Friday, October 14, 2005

Sand mining could destroy Hawaiian dolphin specie

Dr Liz Slooten – who is speaking about the dolphin in Hamilton this week – said mining companies already mined parts of the West Coast but were seeking consent to extend their range. With just 111 maui's dolphins left in the wild, Dr Slooten said they were the marine equivalent of the kakapo and teetering on extinction.

The impact of mining on their habitat would be devastating.

"It's not like the sand miners will be directly harming the dolphins but what they do is literally vacuum up the sand in the area."

The sand is used for making steel and either dumped after the iron has been extracted or used to make concrete.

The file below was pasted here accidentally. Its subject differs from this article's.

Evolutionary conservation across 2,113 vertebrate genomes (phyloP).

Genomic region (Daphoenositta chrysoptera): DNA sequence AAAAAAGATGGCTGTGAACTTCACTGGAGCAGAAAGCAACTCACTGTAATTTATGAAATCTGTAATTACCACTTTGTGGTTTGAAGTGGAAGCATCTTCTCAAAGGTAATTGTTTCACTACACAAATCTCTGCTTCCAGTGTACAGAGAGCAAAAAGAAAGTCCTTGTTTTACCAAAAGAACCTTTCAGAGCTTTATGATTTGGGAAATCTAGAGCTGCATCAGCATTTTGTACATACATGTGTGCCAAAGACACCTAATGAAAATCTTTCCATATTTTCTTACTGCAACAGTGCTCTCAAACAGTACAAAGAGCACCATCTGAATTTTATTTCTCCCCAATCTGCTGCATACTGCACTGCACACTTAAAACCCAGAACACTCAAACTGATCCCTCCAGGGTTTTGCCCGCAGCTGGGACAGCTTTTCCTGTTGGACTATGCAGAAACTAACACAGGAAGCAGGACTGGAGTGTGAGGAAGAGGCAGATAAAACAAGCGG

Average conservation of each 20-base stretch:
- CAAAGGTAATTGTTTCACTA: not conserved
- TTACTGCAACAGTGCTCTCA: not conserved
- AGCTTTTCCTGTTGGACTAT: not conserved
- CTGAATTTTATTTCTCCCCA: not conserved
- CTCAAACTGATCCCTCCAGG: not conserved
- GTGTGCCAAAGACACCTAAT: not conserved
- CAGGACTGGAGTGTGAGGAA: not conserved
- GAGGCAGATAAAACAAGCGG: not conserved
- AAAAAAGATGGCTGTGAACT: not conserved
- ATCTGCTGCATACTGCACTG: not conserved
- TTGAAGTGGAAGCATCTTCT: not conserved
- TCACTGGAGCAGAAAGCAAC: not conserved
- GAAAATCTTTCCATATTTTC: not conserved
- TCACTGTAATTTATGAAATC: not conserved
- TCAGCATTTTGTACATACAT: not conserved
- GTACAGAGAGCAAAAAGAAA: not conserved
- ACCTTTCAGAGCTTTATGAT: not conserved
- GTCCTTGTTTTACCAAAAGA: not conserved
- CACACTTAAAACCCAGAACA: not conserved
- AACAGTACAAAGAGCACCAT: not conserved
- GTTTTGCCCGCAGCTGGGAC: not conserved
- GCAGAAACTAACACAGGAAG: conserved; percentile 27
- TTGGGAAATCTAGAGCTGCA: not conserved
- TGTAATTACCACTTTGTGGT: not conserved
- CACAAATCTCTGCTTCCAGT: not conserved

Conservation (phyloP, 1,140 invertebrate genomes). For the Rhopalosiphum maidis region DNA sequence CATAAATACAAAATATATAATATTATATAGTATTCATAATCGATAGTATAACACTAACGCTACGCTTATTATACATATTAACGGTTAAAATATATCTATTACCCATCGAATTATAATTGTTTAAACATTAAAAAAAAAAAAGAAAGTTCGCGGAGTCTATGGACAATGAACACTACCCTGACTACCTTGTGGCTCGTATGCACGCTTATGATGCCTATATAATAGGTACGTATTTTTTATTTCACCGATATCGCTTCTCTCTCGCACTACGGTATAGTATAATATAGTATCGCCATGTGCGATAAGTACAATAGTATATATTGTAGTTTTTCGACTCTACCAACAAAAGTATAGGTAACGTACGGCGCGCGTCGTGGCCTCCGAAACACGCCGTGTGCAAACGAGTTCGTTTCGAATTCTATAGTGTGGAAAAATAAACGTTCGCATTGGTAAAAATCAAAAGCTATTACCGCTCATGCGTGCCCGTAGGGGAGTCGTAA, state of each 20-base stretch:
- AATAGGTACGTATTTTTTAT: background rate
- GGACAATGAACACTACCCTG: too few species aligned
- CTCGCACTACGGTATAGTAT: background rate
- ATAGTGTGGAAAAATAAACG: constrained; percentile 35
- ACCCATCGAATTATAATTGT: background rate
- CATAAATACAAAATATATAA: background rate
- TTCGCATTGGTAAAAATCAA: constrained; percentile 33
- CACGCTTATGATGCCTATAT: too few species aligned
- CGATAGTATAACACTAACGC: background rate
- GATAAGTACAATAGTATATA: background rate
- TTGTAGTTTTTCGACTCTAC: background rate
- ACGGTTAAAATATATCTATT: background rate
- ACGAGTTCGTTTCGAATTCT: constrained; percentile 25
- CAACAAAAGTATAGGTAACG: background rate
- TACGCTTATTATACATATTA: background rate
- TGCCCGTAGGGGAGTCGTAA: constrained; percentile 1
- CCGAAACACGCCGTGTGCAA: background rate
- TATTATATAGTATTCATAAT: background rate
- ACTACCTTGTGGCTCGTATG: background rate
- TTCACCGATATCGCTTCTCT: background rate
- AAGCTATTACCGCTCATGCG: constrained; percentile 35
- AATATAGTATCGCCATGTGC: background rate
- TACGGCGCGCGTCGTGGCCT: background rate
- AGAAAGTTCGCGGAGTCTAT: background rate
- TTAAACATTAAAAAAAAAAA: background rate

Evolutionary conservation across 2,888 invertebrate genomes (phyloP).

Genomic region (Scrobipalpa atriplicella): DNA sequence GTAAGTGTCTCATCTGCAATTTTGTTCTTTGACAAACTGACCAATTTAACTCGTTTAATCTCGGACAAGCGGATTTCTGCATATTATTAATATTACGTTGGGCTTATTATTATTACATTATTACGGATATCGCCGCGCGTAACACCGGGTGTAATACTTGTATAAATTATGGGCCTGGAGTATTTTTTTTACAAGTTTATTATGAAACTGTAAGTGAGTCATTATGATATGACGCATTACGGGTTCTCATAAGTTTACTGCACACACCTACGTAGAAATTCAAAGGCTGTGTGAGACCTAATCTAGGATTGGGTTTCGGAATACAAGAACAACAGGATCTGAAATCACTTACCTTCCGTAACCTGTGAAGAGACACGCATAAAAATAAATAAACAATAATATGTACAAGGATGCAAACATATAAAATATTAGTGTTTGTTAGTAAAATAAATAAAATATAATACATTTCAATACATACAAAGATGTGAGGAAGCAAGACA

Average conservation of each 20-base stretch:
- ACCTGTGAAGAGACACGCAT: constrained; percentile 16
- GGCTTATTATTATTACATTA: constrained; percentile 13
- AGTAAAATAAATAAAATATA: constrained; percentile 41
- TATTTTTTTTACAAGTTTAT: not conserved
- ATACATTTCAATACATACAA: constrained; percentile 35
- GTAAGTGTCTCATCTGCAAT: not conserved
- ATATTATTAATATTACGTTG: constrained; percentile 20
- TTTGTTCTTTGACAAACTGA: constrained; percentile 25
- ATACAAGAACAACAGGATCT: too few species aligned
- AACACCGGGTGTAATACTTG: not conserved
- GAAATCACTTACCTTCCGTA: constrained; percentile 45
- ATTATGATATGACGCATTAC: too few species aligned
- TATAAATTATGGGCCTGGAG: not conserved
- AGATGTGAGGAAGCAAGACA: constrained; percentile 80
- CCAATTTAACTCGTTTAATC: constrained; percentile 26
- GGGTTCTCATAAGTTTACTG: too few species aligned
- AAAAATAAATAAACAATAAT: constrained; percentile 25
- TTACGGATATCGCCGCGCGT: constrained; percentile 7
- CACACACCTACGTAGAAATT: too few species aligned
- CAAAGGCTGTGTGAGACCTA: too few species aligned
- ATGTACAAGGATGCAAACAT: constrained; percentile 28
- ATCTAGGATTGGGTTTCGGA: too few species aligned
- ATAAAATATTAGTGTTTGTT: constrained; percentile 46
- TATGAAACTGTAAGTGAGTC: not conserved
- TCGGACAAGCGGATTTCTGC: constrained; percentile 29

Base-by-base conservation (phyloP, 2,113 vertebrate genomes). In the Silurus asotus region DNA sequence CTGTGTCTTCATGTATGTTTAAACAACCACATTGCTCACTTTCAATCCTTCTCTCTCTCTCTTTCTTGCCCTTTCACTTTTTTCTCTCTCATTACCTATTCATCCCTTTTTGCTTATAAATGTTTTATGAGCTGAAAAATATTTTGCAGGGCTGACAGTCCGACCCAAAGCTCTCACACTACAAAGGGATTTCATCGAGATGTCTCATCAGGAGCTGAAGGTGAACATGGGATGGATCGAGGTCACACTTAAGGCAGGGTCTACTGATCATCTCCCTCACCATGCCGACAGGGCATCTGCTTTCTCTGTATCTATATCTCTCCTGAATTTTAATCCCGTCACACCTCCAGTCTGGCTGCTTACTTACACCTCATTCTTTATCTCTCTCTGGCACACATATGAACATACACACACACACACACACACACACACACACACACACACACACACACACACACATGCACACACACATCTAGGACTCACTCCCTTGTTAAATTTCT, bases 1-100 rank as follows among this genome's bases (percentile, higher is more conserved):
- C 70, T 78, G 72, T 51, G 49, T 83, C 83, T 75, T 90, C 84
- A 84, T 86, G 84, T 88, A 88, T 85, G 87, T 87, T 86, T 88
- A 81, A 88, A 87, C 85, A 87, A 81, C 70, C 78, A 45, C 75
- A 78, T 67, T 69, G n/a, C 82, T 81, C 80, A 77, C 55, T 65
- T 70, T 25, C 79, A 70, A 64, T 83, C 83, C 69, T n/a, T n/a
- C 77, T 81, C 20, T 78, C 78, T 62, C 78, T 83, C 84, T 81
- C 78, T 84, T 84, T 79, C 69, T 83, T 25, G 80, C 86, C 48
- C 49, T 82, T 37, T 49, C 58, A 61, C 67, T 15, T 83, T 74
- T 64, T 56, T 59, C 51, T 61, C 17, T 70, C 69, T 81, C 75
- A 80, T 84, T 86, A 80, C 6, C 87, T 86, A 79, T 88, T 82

"They can't really go along hoovering up these species and put them back, some of them dead, some of them alive, without any consequences."

Studies showed a stretch of mined sand would take more than a decade for the natural ecological community to recover.

The sand contains and sustains many species, including the fish maui's dolphins eat.
Dr Slooten said the dolphin population –- which was up to 400 –- was now at a level where "we need to do everything we possibly can to reduce human impact".

Dr Slooten's talk about maui's dolphin and marine conservation threats on the North Island's West Coast is on Thursday at the Hamilton Gardens Pavilion at 7.30pm.

Quick "Facts about Dolphins"